- The BBC Talent scheme is scouring the country, auditioning in 21 towns and cities for tomorrow's sitcom writers, sports reporters, producers and children's presenters, offering them their first break into the industry;


- The BBC Northern Exposure scheme has worked in partnership with regional theatres to help 4,000 aspiring writers;


- But most important for me as someone who wants really great programmes and wants them right now, is the Producer Development Scheme.


And I can announce today that we will be repeating our unique year-long Producer Development Scheme to develop the next generation of experienced programme makers available to the BBC and independent producers across Britain:

It is open to independents, freelancers, as well as BBC staff and will now cover England as well as the Nations.


The most recent intake were surprised to discover from the BBC2 scheduler, George, that there is a science to scheduling - I think most people assume he just pulls names out of a hat!


Indies


Training is all very well, you might say, but what use is an independent company without comissions.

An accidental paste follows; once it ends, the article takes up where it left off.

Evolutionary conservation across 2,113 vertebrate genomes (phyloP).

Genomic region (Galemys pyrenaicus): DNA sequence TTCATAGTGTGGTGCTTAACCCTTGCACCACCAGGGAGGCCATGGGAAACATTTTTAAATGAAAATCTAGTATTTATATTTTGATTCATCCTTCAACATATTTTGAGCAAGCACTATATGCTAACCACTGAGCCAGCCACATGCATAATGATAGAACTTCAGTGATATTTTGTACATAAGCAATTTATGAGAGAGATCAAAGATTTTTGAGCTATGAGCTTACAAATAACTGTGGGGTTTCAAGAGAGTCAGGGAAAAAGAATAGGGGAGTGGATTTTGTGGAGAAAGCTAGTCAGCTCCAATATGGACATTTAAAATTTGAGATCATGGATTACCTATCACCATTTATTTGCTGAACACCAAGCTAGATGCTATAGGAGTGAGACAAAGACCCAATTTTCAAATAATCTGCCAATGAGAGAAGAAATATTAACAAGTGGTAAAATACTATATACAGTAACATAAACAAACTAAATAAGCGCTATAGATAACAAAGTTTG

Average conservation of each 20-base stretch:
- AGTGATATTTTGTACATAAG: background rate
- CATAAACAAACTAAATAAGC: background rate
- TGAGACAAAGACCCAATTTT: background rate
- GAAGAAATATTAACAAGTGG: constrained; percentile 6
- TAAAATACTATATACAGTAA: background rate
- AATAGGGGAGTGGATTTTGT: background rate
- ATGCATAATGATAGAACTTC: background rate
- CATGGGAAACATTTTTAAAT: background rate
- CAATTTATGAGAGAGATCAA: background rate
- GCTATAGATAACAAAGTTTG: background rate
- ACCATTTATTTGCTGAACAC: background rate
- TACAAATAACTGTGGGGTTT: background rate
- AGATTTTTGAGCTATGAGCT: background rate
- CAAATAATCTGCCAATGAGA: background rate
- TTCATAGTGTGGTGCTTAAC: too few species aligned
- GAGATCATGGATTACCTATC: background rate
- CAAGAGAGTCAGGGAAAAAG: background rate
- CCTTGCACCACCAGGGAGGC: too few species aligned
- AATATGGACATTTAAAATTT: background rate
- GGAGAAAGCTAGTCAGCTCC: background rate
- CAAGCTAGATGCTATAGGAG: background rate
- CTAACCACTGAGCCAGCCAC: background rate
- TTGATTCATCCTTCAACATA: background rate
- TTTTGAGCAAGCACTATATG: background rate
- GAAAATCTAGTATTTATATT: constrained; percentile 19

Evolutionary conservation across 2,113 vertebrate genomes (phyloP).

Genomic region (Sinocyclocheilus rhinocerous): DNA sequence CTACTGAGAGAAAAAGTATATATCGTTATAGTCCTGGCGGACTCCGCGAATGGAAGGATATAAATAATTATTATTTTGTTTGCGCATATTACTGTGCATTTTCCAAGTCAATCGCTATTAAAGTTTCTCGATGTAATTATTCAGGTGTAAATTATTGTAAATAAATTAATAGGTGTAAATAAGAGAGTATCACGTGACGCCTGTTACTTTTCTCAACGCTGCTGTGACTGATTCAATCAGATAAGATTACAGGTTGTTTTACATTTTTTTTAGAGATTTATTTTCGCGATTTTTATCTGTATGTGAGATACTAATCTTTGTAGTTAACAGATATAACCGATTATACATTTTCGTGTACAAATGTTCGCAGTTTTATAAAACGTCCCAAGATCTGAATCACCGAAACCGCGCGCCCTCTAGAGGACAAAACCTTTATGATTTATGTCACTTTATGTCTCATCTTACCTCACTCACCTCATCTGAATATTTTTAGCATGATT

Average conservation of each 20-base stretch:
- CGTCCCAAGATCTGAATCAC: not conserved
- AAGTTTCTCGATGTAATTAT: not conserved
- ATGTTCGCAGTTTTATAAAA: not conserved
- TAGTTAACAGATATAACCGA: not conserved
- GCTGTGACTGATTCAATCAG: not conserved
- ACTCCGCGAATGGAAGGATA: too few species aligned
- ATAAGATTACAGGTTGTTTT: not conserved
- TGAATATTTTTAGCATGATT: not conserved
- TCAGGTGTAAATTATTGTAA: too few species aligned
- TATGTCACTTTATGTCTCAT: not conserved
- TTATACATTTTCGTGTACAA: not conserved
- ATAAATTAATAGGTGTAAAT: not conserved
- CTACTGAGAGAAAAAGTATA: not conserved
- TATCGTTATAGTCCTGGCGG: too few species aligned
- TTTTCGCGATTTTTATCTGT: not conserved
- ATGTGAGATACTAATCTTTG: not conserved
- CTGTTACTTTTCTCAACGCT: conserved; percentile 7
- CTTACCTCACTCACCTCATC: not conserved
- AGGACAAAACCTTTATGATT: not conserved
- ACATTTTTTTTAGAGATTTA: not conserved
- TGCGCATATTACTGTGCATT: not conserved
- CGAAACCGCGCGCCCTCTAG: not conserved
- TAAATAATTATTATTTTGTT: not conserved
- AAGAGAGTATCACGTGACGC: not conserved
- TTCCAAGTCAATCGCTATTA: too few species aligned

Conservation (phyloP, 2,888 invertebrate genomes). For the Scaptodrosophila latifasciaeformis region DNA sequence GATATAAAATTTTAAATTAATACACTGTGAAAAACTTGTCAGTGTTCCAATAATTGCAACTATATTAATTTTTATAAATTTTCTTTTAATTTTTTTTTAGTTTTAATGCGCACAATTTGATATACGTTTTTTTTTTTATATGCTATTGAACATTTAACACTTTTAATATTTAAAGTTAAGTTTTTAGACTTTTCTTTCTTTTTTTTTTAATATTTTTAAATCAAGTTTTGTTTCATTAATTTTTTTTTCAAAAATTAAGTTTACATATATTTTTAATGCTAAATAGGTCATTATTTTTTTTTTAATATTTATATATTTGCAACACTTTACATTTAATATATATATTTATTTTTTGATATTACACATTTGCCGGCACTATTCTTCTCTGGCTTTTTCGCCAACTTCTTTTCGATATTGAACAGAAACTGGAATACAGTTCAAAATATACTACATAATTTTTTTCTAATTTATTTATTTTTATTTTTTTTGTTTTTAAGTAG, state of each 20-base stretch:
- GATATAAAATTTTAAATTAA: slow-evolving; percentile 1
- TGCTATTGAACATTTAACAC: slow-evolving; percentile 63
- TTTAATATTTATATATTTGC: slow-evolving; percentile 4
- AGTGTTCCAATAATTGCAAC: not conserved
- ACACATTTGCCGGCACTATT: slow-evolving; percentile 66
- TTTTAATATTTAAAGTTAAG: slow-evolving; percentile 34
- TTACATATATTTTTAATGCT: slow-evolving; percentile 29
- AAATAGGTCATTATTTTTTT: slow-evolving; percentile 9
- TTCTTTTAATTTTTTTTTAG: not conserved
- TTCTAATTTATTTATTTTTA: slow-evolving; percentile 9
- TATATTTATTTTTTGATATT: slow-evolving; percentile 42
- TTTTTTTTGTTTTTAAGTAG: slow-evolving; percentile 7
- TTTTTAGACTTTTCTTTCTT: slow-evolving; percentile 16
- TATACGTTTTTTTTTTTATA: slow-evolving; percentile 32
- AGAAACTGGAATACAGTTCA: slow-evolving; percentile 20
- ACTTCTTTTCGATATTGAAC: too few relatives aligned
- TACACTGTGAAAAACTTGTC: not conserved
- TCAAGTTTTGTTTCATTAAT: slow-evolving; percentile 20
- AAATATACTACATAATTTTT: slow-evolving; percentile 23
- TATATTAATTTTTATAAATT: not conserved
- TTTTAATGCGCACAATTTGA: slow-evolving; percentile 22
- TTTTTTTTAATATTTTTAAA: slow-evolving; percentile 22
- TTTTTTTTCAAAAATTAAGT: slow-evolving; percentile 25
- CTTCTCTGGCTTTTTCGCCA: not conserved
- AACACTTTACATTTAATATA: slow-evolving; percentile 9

Well, a major proportion of the additional spending we are making in the regions benefit the independent producers outside London.


Two-thirds of the network shows produced in the Scotland, Wales and Northern Ireland currently come from indies.


So do about one-third of productions in the English regions.


The creation of new channels will further increase these opportunities.

But the indies themselves have to be in a position to deliver the goods. They need to be of a scale which makes them competitive in a tough market and must also have the flexibility to pitch ideas across genre boundaries.


And the BBC needs to make sure that it has a better relationship with the indies than it has done to date and make it easier to navigate a way round the organisation … which is why we are putting in place a new senior executive early next year to take on that responsibility.


The role, which will report to Jana Bennett, the Director of Television, will focus on improving two-way communication, on helping indies find the right person to talk to in the BBC and will also specifically look at helping indies in the Nations and Regions.